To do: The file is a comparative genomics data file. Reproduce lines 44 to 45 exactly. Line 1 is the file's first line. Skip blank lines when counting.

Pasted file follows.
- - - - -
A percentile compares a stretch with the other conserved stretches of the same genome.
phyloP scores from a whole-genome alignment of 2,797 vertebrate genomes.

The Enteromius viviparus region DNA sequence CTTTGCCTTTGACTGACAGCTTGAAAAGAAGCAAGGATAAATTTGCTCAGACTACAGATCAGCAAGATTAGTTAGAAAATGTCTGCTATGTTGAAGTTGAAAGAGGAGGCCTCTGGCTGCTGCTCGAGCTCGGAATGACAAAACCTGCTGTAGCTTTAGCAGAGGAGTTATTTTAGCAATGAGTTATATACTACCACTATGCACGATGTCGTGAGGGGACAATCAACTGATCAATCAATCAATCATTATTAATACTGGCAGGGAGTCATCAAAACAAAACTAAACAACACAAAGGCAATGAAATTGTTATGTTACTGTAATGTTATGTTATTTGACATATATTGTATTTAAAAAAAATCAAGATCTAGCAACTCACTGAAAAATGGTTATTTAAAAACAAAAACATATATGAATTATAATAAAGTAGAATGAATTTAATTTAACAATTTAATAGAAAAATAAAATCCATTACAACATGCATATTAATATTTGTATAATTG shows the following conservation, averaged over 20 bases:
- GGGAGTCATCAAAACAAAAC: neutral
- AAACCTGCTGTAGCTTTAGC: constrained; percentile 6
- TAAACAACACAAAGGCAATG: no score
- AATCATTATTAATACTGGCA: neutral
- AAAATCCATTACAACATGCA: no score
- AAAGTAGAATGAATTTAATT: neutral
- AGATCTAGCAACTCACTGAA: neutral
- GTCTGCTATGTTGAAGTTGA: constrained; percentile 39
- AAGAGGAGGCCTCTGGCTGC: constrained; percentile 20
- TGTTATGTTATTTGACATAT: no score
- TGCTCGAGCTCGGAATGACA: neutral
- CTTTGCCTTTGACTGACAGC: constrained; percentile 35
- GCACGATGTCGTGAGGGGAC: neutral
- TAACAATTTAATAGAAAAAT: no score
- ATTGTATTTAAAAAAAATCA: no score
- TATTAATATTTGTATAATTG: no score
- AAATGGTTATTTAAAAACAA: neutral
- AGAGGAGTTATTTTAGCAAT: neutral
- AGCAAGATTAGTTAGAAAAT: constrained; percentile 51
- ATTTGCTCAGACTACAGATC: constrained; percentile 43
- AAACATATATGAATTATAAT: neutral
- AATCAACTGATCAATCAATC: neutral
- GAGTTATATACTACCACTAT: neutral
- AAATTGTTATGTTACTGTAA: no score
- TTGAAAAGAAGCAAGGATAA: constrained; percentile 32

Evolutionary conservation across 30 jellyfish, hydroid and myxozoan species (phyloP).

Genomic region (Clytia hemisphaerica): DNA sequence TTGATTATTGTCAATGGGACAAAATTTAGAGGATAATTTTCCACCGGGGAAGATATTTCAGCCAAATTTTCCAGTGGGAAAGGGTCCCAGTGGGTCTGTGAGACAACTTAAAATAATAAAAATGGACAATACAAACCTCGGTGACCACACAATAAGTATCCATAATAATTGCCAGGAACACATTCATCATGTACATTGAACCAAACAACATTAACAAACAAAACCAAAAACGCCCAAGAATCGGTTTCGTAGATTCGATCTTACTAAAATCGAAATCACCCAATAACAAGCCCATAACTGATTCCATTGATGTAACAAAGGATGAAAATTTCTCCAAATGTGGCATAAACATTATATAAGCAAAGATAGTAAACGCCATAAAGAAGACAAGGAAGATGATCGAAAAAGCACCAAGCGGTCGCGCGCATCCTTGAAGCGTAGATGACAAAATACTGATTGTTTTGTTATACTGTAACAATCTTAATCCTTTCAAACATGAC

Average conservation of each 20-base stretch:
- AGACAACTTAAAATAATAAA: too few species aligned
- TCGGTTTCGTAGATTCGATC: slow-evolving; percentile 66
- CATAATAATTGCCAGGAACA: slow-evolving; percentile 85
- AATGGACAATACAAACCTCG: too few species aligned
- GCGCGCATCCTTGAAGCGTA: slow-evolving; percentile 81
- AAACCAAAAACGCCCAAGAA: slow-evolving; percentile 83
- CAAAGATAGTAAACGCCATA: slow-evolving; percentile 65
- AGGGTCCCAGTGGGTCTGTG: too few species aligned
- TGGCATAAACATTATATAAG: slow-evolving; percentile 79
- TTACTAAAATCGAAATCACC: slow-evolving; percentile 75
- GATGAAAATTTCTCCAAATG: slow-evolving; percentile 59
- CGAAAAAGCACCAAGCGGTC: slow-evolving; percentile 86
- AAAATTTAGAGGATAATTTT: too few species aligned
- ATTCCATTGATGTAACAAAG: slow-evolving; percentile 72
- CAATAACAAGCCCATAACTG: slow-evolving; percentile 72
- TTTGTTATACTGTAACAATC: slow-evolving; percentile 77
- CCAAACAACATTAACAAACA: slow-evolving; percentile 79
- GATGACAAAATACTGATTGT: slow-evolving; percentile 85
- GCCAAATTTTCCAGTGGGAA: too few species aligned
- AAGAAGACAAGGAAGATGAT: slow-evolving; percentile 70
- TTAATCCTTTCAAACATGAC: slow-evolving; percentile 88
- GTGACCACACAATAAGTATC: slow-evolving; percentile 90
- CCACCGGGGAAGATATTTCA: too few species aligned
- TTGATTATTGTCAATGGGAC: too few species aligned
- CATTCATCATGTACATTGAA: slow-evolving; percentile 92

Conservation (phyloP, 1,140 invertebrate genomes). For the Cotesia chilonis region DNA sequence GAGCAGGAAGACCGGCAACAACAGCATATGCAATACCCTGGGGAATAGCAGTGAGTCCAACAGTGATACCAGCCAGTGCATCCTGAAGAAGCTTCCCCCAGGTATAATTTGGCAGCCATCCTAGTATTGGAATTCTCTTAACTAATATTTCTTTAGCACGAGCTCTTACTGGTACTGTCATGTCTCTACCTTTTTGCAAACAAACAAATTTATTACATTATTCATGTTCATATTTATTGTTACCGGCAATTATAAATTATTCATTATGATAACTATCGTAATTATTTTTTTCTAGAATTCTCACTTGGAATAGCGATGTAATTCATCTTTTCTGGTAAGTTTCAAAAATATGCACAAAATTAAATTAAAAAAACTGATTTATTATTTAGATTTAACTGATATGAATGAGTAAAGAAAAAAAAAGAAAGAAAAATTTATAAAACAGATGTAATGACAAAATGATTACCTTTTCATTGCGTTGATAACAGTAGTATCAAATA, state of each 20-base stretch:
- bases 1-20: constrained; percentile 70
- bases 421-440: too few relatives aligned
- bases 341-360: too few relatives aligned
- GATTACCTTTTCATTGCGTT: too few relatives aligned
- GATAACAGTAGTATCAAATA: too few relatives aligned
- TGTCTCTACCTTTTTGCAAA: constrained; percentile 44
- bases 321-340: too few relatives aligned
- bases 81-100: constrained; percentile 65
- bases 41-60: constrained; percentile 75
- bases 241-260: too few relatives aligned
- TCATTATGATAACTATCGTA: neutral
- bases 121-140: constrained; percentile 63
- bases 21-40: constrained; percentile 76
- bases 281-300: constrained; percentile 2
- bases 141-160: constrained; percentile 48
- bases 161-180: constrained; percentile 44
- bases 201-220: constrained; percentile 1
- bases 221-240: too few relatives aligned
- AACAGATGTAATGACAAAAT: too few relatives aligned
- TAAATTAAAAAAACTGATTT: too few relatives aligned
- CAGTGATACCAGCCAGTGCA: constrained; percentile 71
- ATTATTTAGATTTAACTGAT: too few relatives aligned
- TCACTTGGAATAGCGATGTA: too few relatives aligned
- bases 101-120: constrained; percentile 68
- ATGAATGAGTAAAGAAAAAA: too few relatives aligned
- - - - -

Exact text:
- AAAATTTAGAGGATAATTTT: too few species aligned
- ATTCCATTGATGTAACAAAG: slow-evolving; percentile 72